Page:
Department of Nuclear Medicine and PET/CT services

Below are the services offered by the Department of Nuclear Medicine and PET/CT.

Positron emission tomography (PET)

PET is a non-invasive nuclear medicine technique that allows the evaluation of metabolic processes and the disturbance of these processes by disease. It allows the identification of metabolically active cancer cells and provides excellent information on the staging of the disease, and the impact of treatment on the progress of the disease.

PET takes advantage of short-lived radionuclides such as Fluorine-18, Oxygen-15, Carbon-11 and Nitrogen-13 that can label biological compounds of interest to create radiopharmaceuticals. The most widely used radiopharmaceutical in clinical oncological PET is Fluorine-18 fluorodeoxyglucose (18FDG) which is an analogue of glucose.

A number of radiopharmaceuticals are being developed for clinical use that identify different aspects of tumour biology such as DNA turnover (proliferation) and new blood vessel formation (angiogenesis). These short-lived radionuclides are made using a cyclotron facility and attached to biological molecules in a radiochemistry laboratory.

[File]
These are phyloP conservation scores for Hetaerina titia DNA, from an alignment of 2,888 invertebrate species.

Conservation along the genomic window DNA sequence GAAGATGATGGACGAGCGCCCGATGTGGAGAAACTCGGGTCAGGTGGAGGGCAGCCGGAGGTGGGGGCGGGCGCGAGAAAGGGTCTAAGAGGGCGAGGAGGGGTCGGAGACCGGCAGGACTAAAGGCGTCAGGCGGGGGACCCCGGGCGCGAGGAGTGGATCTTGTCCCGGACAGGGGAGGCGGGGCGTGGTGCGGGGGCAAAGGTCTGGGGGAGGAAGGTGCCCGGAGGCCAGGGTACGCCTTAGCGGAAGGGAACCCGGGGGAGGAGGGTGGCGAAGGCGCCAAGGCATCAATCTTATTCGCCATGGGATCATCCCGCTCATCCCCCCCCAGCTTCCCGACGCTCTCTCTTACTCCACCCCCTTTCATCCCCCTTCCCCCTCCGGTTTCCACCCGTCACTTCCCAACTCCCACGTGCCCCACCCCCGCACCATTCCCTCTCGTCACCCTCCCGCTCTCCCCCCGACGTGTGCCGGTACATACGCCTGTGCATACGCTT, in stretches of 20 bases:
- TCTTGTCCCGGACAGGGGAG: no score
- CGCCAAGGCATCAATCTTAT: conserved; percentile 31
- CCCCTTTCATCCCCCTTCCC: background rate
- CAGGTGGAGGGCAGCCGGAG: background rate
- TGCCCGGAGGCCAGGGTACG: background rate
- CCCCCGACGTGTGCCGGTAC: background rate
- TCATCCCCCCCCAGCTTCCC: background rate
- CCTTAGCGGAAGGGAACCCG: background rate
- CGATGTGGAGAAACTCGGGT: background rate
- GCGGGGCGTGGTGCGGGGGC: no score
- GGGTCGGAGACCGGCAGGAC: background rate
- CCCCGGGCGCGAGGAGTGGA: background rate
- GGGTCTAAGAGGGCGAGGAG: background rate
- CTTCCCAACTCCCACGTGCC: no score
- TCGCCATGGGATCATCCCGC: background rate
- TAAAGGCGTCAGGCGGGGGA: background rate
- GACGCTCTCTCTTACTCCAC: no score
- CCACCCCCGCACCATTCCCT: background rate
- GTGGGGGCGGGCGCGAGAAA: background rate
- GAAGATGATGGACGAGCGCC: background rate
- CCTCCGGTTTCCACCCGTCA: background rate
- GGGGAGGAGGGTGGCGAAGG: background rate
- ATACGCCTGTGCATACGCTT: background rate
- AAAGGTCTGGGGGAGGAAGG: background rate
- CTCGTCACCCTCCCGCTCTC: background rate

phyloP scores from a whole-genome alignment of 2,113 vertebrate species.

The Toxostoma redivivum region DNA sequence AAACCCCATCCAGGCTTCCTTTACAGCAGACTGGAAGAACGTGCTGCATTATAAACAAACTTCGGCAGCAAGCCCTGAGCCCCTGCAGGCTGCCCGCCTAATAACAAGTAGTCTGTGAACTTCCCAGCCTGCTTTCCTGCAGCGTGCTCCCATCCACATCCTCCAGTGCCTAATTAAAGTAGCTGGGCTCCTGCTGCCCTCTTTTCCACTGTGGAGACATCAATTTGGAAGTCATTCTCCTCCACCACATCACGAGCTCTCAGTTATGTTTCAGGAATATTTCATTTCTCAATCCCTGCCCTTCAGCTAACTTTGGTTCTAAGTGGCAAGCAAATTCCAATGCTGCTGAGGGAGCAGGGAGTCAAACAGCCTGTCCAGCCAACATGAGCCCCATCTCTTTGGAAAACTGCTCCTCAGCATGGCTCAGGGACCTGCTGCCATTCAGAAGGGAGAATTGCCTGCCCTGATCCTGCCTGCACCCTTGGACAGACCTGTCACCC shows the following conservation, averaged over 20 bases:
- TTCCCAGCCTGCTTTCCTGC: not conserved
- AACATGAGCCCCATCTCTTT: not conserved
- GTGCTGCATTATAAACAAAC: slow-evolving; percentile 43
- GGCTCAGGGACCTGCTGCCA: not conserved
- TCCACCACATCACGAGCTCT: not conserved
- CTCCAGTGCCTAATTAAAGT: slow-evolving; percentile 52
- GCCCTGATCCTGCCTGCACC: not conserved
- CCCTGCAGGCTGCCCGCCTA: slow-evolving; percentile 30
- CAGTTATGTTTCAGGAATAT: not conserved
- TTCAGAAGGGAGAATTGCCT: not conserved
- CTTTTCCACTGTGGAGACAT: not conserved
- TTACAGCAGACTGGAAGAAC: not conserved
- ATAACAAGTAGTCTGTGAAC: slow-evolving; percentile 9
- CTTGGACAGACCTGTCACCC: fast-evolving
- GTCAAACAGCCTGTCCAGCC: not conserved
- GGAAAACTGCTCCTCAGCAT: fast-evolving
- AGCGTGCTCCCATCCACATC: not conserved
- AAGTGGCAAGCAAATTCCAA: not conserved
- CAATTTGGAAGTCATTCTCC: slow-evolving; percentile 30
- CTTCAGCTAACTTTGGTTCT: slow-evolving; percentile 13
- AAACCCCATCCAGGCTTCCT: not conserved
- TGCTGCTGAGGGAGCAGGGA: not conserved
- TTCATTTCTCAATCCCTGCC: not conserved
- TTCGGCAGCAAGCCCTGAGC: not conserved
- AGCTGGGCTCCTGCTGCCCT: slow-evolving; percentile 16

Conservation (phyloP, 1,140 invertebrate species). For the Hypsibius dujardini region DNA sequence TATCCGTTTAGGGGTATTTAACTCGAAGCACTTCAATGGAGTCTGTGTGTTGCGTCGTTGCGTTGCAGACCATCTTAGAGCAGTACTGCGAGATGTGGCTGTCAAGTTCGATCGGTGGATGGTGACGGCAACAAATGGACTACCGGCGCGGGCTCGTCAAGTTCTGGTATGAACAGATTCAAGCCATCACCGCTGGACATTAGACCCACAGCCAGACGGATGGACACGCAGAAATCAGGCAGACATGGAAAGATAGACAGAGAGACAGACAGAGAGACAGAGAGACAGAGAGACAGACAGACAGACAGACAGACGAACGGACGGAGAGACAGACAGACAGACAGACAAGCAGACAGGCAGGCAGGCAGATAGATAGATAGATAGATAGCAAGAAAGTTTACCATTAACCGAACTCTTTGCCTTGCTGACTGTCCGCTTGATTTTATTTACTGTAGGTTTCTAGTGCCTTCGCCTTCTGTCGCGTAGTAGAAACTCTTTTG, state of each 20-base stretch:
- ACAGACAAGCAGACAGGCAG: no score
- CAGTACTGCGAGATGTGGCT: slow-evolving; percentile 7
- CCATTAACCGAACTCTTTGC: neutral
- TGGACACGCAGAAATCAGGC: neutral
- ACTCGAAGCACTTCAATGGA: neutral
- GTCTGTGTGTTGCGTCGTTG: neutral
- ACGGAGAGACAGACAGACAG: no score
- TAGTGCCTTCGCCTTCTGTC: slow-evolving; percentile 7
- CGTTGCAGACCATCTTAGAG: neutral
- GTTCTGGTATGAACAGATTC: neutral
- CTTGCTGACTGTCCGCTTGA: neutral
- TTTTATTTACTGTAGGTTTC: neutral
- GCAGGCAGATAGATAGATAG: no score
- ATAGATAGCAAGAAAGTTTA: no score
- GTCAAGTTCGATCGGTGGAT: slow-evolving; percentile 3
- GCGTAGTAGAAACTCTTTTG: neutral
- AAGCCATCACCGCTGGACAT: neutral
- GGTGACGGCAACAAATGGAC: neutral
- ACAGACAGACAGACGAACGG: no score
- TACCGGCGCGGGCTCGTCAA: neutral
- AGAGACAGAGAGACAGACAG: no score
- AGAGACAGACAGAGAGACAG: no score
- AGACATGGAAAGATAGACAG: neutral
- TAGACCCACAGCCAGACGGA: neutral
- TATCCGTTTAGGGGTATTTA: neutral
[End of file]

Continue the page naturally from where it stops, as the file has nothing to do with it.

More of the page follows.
As many are very short-lived (half-lives of less than 20 minutes), a cyclotron and radiochemistry facility should be provided on-site for most radiopharmaceuticals, although the half life of 18F (110 minutes) means that radiopharmaceuticals with this label (e.g. 18FDG) can travel short distances by road.

How PET works

A PET scanner records the bio-distribution of the radiopharmaceutical in vivo and, using computer reconstruction techniques similar to CT and MR imaging, images can be produced to identify sites of tumour tissue.

As changes in function (e.g. increase in glucose utilisation) occur in diseased cells long before identifiable changes in structure, PET is inherently a very sensitive technique compared to anatomical scanning methods such as CT and MRI.

Development of PET

PET has moved from being a modality used almost exclusively in a research capacity to one that is now frequently used as a clinical tool. In particular, its use in the field of oncology is already well established and is rapidly expanding.

Complete surgical excision remains the best way of treating and curing many cancers, but many patients are found to be inoperable at surgery, or relapse soon after because undetected spread has already occurred. The problem of operations being performed on inoperable cancers has a significant cost to the patient as well as being an enormous but futile expense. It is in the area of reducing unnecessary surgery that PET scanning is making one of its significant contributions.

Planar gamma camera imaging